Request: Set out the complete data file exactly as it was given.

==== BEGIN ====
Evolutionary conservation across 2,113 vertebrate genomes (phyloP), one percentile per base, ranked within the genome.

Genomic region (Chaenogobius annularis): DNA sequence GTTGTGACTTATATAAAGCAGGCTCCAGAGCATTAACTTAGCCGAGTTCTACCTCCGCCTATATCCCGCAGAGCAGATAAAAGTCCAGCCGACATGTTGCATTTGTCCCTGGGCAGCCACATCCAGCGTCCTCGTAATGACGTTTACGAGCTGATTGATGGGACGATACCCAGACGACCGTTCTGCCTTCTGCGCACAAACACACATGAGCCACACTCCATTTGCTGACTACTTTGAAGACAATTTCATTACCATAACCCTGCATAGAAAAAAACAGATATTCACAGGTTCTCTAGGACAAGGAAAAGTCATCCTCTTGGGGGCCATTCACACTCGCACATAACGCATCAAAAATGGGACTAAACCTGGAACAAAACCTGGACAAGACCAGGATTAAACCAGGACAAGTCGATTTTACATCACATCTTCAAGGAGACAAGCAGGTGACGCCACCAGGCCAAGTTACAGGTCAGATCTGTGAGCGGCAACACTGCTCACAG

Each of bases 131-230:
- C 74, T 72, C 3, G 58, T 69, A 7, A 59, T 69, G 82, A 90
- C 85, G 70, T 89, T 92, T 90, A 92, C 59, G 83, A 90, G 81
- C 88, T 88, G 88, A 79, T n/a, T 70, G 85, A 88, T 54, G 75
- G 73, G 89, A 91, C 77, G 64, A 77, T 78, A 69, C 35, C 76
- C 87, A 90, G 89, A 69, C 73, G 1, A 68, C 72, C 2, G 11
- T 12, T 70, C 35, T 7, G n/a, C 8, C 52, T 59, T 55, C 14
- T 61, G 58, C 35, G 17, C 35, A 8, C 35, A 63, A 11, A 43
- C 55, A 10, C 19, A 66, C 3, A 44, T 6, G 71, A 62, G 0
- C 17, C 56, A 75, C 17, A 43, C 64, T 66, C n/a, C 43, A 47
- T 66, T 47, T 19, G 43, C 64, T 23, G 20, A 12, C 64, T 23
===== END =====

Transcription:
Evolutionary conservation across 2,113 vertebrate genomes (phyloP), one percentile per base, ranked within the genome.

Genomic region (Chaenogobius annularis): DNA sequence GTTGTGACTTATATAAAGCAGGCTCCAGAGCATTAACTTAGCCGAGTTCTACCTCCGCCTATATCCCGCAGAGCAGATAAAAGTCCAGCCGACATGTTGCATTTGTCCCTGGGCAGCCACATCCAGCGTCCTCGTAATGACGTTTACGAGCTGATTGATGGGACGATACCCAGACGACCGTTCTGCCTTCTGCGCACAAACACACATGAGCCACACTCCATTTGCTGACTACTTTGAAGACAATTTCATTACCATAACCCTGCATAGAAAAAAACAGATATTCACAGGTTCTCTAGGACAAGGAAAAGTCATCCTCTTGGGGGCCATTCACACTCGCACATAACGCATCAAAAATGGGACTAAACCTGGAACAAAACCTGGACAAGACCAGGATTAAACCAGGACAAGTCGATTTTACATCACATCTTCAAGGAGACAAGCAGGTGACGCCACCAGGCCAAGTTACAGGTCAGATCTGTGAGCGGCAACACTGCTCACAG

Each of bases 131-230:
- C 74, T 72, C 3, G 58, T 69, A 7, A 59, T 69, G 82, A 90
- C 85, G 70, T 89, T 92, T 90, A 92, C 59, G 83, A 90, G 81
- C 88, T 88, G 88, A 79, T n/a, T 70, G 85, A 88, T 54, G 75
- G 73, G 89, A 91, C 77, G 64, A 77, T 78, A 69, C 35, C 76
- C 87, A 90, G 89, A 69, C 73, G 1, A 68, C 72, C 2, G 11
- T 12, T 70, C 35, T 7, G n/a, C 8, C 52, T 59, T 55, C 14
- T 61, G 58, C 35, G 17, C 35, A 8, C 35, A 63, A 11, A 43
- C 55, A 10, C 19, A 66, C 3, A 44, T 6, G 71, A 62, G 0
- C 17, C 56, A 75, C 17, A 43, C 64, T 66, C n/a, C 43, A 47
- T 66, T 47, T 19, G 43, C 64, T 23, G 20, A 12, C 64, T 23